Handout 6-5 Legislative Brief: The Residence Bill Summary:

Handout 6-5
Legislative Brief: The Residence Bill
Summary: The Framers of the Constitution delegated the sticky problem of selecting a
permanent home for the central government to the First Congress. Article I, Section 8 of
the United States Constitution states that “Congress shall have the power to exercise
exclusive legislation in all Cases whatsoever, over such District (not excluding ten Miles
square) as may, by Cession of particular States, and the Acceptance of Congress, become
the Seat of the Government of the United States…” The Residence Bill asks Congress to
consider where the permanent capital of the United States ought to be located. While the
bill is open-ended, it is expected that the nation’s capital will be located near the center of
the country.
Background: During the War for Independence, the capital or “seat of government”
had to move from place to place to avoid wartime dangers as the British Army entered
new areas. Obviously, an important military & political objective of the British was to
capture the American and state capitals as well as their leaders in the hope that such a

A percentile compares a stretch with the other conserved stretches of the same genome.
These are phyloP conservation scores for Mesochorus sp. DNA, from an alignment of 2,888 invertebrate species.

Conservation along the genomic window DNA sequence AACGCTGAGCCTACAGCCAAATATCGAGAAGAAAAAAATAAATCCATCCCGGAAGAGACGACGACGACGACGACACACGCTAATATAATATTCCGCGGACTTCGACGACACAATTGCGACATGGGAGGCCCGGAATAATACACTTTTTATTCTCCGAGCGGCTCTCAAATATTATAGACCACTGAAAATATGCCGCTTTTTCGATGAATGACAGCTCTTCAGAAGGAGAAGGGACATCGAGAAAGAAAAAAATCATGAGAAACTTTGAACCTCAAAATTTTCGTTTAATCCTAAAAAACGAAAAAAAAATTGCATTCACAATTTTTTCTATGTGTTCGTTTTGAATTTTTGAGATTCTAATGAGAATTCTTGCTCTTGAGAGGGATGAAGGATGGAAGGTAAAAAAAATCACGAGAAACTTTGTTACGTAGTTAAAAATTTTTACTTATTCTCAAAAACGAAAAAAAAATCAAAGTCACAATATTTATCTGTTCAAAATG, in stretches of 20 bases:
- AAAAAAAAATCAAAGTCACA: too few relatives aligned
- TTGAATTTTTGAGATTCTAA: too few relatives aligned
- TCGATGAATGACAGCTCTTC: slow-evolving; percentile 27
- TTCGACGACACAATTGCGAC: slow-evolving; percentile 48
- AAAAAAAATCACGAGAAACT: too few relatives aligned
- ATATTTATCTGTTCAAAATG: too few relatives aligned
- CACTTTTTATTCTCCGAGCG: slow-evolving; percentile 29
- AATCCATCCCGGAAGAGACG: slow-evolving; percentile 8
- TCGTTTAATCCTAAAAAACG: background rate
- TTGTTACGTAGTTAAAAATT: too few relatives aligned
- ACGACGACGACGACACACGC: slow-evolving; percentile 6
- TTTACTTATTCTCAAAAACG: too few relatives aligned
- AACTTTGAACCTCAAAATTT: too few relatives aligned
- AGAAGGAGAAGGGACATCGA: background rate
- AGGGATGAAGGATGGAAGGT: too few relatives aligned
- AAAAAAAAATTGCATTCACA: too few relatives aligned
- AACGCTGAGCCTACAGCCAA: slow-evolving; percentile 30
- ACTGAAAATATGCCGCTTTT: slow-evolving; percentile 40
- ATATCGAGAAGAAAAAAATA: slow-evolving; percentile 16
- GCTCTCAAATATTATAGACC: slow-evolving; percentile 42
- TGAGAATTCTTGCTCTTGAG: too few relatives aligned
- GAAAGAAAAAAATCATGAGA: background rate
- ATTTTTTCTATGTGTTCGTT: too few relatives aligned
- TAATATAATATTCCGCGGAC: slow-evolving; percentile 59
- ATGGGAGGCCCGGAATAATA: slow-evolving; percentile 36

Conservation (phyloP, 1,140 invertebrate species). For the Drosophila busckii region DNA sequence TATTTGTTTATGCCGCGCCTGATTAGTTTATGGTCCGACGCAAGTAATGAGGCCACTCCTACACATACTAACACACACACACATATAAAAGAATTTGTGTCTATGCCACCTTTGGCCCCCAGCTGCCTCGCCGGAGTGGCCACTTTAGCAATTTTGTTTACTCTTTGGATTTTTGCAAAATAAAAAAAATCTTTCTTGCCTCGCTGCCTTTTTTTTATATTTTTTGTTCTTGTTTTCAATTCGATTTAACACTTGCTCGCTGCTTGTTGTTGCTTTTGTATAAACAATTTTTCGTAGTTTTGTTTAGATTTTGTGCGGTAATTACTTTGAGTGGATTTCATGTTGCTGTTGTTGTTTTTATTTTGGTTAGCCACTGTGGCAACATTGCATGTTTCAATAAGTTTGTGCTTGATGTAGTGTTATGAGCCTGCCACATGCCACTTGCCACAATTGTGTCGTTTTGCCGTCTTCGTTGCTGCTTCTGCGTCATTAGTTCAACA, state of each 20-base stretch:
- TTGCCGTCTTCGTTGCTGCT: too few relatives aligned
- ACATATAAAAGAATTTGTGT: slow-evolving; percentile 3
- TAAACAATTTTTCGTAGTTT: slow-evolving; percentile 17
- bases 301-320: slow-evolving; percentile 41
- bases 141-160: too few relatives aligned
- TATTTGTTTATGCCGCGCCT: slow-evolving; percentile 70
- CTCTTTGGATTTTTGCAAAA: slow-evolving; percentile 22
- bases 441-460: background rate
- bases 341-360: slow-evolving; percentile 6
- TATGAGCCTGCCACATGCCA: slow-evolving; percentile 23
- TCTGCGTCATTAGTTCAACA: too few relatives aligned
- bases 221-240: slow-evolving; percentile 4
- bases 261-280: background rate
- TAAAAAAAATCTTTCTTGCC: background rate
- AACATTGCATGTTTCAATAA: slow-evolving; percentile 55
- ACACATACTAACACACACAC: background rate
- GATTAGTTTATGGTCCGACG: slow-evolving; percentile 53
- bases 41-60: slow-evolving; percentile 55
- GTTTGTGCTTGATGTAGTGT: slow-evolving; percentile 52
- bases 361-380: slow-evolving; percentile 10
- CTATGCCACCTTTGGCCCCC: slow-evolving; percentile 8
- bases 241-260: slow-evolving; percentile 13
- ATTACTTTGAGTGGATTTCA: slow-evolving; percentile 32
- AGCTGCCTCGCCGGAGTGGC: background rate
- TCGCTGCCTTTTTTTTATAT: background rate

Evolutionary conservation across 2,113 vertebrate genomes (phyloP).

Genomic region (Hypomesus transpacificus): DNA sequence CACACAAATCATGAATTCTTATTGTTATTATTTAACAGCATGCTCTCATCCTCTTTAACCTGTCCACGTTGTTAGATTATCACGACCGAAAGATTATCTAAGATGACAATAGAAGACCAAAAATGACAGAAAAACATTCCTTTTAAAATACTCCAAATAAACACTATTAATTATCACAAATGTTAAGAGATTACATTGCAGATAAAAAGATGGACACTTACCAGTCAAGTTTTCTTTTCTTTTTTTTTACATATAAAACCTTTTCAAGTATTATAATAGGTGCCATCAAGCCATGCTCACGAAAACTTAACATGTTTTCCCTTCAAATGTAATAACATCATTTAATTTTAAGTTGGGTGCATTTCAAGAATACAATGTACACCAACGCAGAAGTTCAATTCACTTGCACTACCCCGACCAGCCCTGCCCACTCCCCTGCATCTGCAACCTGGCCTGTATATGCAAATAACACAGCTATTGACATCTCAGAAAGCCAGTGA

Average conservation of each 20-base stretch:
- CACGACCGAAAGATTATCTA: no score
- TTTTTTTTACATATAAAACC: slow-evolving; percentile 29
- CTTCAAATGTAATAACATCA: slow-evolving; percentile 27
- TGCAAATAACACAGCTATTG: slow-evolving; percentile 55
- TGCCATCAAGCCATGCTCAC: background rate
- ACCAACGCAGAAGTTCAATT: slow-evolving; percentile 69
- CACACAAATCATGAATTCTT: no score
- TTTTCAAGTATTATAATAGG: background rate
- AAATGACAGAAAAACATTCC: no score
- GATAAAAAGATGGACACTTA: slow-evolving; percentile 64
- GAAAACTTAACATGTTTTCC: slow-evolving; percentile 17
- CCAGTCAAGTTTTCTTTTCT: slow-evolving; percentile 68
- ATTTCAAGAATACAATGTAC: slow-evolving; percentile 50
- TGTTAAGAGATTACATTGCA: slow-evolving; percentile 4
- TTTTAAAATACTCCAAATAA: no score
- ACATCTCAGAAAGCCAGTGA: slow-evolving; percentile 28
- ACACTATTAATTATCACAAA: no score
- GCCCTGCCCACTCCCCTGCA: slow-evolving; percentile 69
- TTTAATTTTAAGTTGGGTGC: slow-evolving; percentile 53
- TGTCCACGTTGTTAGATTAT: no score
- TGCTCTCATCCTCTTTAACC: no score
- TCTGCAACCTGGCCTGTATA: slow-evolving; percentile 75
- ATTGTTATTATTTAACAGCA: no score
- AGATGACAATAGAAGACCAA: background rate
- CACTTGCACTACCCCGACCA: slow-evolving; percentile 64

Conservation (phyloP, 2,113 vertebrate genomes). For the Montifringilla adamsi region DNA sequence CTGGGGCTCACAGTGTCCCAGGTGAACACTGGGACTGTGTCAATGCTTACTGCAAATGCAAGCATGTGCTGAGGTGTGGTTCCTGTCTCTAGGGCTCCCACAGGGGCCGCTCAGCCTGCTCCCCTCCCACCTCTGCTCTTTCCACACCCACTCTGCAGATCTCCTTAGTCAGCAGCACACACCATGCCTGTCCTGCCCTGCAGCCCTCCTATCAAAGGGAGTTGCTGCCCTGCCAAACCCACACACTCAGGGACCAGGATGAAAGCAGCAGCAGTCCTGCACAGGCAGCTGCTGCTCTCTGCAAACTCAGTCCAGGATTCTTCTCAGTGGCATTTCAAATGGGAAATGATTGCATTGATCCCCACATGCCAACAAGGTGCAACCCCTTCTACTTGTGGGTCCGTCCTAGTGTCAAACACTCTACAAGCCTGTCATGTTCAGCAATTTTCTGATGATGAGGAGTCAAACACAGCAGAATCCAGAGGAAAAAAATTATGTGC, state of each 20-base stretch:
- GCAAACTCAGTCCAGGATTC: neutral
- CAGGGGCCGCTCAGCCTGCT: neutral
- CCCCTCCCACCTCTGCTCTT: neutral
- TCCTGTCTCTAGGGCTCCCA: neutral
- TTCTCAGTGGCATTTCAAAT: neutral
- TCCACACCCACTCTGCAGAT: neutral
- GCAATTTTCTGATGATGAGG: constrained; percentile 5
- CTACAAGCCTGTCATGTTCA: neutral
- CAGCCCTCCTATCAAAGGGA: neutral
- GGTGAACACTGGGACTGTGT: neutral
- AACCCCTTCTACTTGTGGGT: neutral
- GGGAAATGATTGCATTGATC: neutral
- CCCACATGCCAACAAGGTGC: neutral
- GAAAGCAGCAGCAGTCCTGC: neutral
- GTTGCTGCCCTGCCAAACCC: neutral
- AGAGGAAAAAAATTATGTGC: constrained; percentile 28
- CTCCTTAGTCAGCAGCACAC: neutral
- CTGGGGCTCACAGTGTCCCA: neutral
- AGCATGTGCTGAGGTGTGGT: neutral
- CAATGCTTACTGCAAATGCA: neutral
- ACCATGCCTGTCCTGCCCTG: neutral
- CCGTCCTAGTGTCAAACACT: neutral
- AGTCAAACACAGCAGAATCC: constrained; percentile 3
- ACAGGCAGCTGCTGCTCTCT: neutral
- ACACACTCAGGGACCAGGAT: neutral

capture would demoralize the American people and cause them to surrender. As you
know, the Americans won their War for Independence but the central government was
constantly on the run.
The question as to where the nation’s capital ought to reside permanently has
been an issue since 1783. The residents of towns and cities such as Trenton, New Jersey;
Reading, Lancaster, York, and Carlisle, Pennsylvania; as well as Baltimore and
Georgetown, Maryland have lobbied to become the permanent seat of government. Even
Delaware has made proposals to become the nation’s capital (although Delaware’s
proposal was never considered seriously). Political leaders know that, if the capital is
located within their state, a lot of money will flow their way. Eighteenth century capitals
tended to be commercial centers, a fact that heightened interests in the capital prize. The
capital will also bring great prestige to whichever state houses the “seat of government.”
Furthermore, if the capital is located close to your state, it will mean that
legislators like yourself will have a lot less traveling to do when Congress is in session.
It is important for you to know that, presently, New York is the capital of the
United States. New York has spent $30,000 fixing up a building – Federal Hall - to serve
as the residence of the nation’s capital. However, there are a number of proposals floating
in Congress that would have the capital moved.
Those who want the capital moved have expressed a number of reasons and
questions that are described in Handout 5-6.
Pending Issues: The “assumption” plan contains a proposal whereby the national
government will assume responsibility for paying back the estimated $25 million worth
of debts incurred by the states.